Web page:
The Future of Food

A food system encompasses all processes and resources that go into food from production to consumption. Traditionally we have used a local food system, which is a closed circle: we produce, buy, and consume locally. This benefits community and creates social unity. But globalization made it easier to produce food in one location then ship it elsewhere, which has a high carbon footprint. This leads to significant environmental, economic, and social problems, as the menu shows:

  • Wealthy, developed nations like the United States take land and resources from poorer, developing nations to grow crops for export, and Indigenous people cannot use the land for their own food.
  • The industrial food system has a high carbon footprint, because we grow food in one place, ship it to processing plants, then to stores, and finally to homes.
  • The long production chain creates higher waste, obscures who the producers are, creates a lack of knowledge about where our food comes from, and increases our sense of risk.
  • Industrial food systems require high amounts of toxic pesticides and herbicides, which run off into our waterways and leach into our soil.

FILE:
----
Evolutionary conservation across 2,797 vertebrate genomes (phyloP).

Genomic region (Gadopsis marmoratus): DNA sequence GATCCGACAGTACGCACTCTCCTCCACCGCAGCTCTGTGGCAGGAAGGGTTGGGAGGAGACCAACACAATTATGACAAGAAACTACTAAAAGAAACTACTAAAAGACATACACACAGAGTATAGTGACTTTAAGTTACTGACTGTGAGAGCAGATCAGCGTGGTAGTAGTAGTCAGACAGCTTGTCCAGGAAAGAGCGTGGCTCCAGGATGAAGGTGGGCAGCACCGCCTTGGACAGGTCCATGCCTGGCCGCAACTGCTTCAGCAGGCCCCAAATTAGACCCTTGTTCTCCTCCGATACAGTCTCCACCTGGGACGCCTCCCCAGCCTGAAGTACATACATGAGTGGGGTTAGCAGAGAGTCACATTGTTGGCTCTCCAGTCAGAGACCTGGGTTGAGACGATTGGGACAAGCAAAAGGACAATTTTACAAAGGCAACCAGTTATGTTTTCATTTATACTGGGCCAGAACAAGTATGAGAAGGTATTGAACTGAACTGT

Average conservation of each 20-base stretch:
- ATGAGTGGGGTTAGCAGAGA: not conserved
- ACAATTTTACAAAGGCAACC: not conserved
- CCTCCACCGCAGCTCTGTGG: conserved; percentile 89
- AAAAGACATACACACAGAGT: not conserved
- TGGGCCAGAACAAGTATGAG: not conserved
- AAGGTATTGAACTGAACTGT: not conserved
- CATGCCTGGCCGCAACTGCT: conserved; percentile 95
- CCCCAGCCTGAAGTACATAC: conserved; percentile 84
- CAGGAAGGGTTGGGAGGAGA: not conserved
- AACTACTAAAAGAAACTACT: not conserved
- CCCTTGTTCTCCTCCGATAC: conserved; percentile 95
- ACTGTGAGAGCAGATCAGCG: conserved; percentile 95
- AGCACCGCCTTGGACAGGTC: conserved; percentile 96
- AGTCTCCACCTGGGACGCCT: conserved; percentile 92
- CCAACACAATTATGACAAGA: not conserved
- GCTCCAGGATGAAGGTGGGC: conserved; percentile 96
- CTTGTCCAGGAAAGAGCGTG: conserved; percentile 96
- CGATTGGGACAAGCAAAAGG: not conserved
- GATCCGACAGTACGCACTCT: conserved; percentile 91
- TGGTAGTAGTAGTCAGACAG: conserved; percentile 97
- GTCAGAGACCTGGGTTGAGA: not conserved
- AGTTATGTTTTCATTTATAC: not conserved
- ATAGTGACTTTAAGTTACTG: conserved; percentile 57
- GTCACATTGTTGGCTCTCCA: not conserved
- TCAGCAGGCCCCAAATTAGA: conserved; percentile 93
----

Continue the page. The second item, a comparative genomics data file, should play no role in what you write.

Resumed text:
• Monocropping, or only growing one type of food, creates a lack of diversity in our diets, and forces many healthy food sources towards extinction.
  • Increased demand for fish has led to overfishing our oceans and the fish cannot reproduce fast enough to keep up.
  • We are currently producing the most food in the world, yet the most people facing starvation. This is because a lot of the food we produce, like corn, goes towards feeding livestock instead of going to those who need it.
  • Wealthy nations like the U.S. waste 40% of all food as it passes through the supply chain. The average household wastes ¼ of all the food we buy.
  • Climate change will affect what kind of food future generations can have. Food like chocolate and avocado will not be able to be grown where they are. This is a problem for wine and champagne that is valued for its terroir, or the way it embodies the taste of the particular place it is grown.
  • The oceans are getting more acidic since they are absorbing more carbon pollution. Oysters and other shelled organisms cannot form their shells properly in an acidic environment.

Curated by Katelin Gladback.


Take a tour with museum director Michael A. Di Giovine

Food Tour



Back to top of page.